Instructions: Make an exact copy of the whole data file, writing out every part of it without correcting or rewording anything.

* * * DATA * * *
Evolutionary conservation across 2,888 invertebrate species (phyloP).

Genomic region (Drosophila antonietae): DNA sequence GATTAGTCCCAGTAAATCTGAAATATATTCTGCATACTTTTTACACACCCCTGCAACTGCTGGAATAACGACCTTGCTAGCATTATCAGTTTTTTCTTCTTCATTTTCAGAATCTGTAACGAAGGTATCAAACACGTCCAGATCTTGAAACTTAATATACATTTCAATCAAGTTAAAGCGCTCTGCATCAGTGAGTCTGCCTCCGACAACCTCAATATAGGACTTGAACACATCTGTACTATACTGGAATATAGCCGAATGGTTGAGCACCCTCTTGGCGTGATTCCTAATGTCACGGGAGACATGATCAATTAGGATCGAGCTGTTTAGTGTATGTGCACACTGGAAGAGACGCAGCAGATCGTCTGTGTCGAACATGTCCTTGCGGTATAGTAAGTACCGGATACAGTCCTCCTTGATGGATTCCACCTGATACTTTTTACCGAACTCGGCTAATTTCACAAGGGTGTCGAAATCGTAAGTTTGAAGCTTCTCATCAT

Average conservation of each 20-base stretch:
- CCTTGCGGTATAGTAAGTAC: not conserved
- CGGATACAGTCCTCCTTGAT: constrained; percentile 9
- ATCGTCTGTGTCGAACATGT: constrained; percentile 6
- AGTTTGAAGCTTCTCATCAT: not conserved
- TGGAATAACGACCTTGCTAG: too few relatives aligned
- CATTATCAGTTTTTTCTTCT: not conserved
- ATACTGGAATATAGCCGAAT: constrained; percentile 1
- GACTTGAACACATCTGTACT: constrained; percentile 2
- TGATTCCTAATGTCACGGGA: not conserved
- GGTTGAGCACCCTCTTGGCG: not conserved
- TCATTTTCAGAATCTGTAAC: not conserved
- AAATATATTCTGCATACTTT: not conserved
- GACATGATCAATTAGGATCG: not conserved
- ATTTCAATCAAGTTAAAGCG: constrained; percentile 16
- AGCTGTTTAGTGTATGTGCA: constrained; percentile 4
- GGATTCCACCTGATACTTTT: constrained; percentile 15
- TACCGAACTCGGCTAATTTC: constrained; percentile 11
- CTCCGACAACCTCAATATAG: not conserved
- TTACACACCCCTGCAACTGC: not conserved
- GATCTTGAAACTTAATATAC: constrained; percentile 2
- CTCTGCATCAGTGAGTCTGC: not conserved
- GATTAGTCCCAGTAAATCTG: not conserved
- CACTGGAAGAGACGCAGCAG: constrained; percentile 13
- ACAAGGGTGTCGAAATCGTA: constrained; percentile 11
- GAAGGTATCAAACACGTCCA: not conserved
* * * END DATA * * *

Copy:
Evolutionary conservation across 2,888 invertebrate species (phyloP).

Genomic region (Drosophila antonietae): DNA sequence GATTAGTCCCAGTAAATCTGAAATATATTCTGCATACTTTTTACACACCCCTGCAACTGCTGGAATAACGACCTTGCTAGCATTATCAGTTTTTTCTTCTTCATTTTCAGAATCTGTAACGAAGGTATCAAACACGTCCAGATCTTGAAACTTAATATACATTTCAATCAAGTTAAAGCGCTCTGCATCAGTGAGTCTGCCTCCGACAACCTCAATATAGGACTTGAACACATCTGTACTATACTGGAATATAGCCGAATGGTTGAGCACCCTCTTGGCGTGATTCCTAATGTCACGGGAGACATGATCAATTAGGATCGAGCTGTTTAGTGTATGTGCACACTGGAAGAGACGCAGCAGATCGTCTGTGTCGAACATGTCCTTGCGGTATAGTAAGTACCGGATACAGTCCTCCTTGATGGATTCCACCTGATACTTTTTACCGAACTCGGCTAATTTCACAAGGGTGTCGAAATCGTAAGTTTGAAGCTTCTCATCAT

Average conservation of each 20-base stretch:
- CCTTGCGGTATAGTAAGTAC: not conserved
- CGGATACAGTCCTCCTTGAT: constrained; percentile 9
- ATCGTCTGTGTCGAACATGT: constrained; percentile 6
- AGTTTGAAGCTTCTCATCAT: not conserved
- TGGAATAACGACCTTGCTAG: too few relatives aligned
- CATTATCAGTTTTTTCTTCT: not conserved
- ATACTGGAATATAGCCGAAT: constrained; percentile 1
- GACTTGAACACATCTGTACT: constrained; percentile 2
- TGATTCCTAATGTCACGGGA: not conserved
- GGTTGAGCACCCTCTTGGCG: not conserved
- TCATTTTCAGAATCTGTAAC: not conserved
- AAATATATTCTGCATACTTT: not conserved
- GACATGATCAATTAGGATCG: not conserved
- ATTTCAATCAAGTTAAAGCG: constrained; percentile 16
- AGCTGTTTAGTGTATGTGCA: constrained; percentile 4
- GGATTCCACCTGATACTTTT: constrained; percentile 15
- TACCGAACTCGGCTAATTTC: constrained; percentile 11
- CTCCGACAACCTCAATATAG: not conserved
- TTACACACCCCTGCAACTGC: not conserved
- GATCTTGAAACTTAATATAC: constrained; percentile 2
- CTCTGCATCAGTGAGTCTGC: not conserved
- GATTAGTCCCAGTAAATCTG: not conserved
- CACTGGAAGAGACGCAGCAG: constrained; percentile 13
- ACAAGGGTGTCGAAATCGTA: constrained; percentile 11
- GAAGGTATCAAACACGTCCA: not conserved